A study released in early October in the International Journal of Eating Disorders found that genetics could cause some women, more than others, to feel pressures to be thin and fall victim to body dissatisfaction. During “Fat Talk” Free Week (October 22-28, 2012) and beyond, Eating Recovery Center, an international center providing comprehensive treatment for eating disorders, urges women and men alike to take a conscious break from weight-focused criticism of themselves and others, to minimize the potentially negative impact these comments could have on body image, self-esteem and the development of eating disorders.
While the fact that genes can influence body type is widely understood, Eating Recovery Center cites this recent study as further evidence demonstrating that genetics can additionally influence the degree to which individuals identify with a thin ideal. Even innocently intended phrases such as “I‘m having a ‘fat’ day,” or “You look great, have you lost weight?” can be internalized by people who are more genetically sensitive to comments and perceived judgments about body shape and size. “Fat talk” can be particularly impactful for children and teenagers, a population whose fragile self-images contend with powerful social pressures to be thin, including media messages and bullying.
“Every day, we are on the receiving end of a barrage of messages that encourage us to be thin – television commercials glamorizing disordered eating thoughts, social media posts describing new weight loss tools, comments from gossip magazines about celebrity weight gain, and even simple, self-deprecating comments from our friends and families,” explains Julie Holland, MHS, CEDS, chief marketing officer of Eating Recovery Center. “Under this steady pressure, it is not uncommon to internalize a thin ideology, engrain it in our thought processes and behaviors around food and body image and even impress these same ideals on our loved ones.”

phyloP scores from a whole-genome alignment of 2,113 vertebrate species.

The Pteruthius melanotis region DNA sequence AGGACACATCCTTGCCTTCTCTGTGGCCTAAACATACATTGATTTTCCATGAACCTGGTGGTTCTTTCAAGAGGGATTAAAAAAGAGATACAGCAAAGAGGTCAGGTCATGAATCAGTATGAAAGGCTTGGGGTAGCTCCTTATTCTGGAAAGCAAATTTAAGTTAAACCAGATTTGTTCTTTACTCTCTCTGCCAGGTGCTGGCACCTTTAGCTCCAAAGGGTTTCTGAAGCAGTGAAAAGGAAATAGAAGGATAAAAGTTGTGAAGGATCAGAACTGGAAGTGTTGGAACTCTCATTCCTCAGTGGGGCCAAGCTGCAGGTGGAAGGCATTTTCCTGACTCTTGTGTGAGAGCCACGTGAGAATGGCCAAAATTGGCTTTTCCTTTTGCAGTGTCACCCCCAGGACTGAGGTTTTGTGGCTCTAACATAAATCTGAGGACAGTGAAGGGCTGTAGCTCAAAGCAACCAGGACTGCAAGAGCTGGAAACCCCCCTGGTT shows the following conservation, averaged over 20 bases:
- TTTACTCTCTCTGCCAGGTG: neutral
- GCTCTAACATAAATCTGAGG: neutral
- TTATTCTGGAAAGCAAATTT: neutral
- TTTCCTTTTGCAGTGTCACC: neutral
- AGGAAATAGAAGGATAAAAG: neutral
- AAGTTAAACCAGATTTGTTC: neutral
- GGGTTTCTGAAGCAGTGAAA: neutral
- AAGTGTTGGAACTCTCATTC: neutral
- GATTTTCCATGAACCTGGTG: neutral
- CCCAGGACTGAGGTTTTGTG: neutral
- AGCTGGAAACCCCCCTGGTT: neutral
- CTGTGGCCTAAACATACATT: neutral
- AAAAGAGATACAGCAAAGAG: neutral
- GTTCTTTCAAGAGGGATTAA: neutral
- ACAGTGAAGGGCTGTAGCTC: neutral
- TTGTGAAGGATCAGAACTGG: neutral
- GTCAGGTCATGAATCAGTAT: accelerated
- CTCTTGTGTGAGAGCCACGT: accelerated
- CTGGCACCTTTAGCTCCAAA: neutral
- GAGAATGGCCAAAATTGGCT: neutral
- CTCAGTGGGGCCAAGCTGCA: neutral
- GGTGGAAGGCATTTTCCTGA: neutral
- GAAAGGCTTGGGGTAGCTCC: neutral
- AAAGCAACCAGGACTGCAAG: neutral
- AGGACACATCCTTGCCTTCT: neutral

To help men, women and children fight “fat talk” and promote positive body image and self-esteem in themselves and others, Eating Recovery Center offers these five recommendations:
1. Focus on what your body can do for you, rather than what it looks like. Take stock of the day-to-day activities your body helps you enjoy, regardless of what it looks like.
2. Do away with self-destructive behaviors. Overly critical comments about weight or size can wreak havoc on your body image and the body image of others.
3. Be aware of the comments you make about others. The next time you remark on a celebrity’s weight gain, remember that others can perceive this as a judgment about weight gain in general and they may even relate your comment to themselves.
4. Compliment yourself. Instilling a positive body image starts with the messages you develop about yourself. Make a practice out of complimenting yourself several times a day.
5. Be a critical consumer of media. Remind yourself and others that the images portrayed in the media are often unrealistic, and that body shapes and sizes are often digitally altered and impossible to achieve.
“While ‘fat talk’ rarely causes eating disorders, curbing this negative dialogue can be a powerful anecdote against the uncontrollable and external risk factors associated with eating disorders,” explains Holland. “If a loved one’s ‘fat talk’ accompanies significant weight loss, over-exercising or other concerning disordered eating behaviors, it is important to intervene early and seek an assessment from a qualified eating disorders professional.”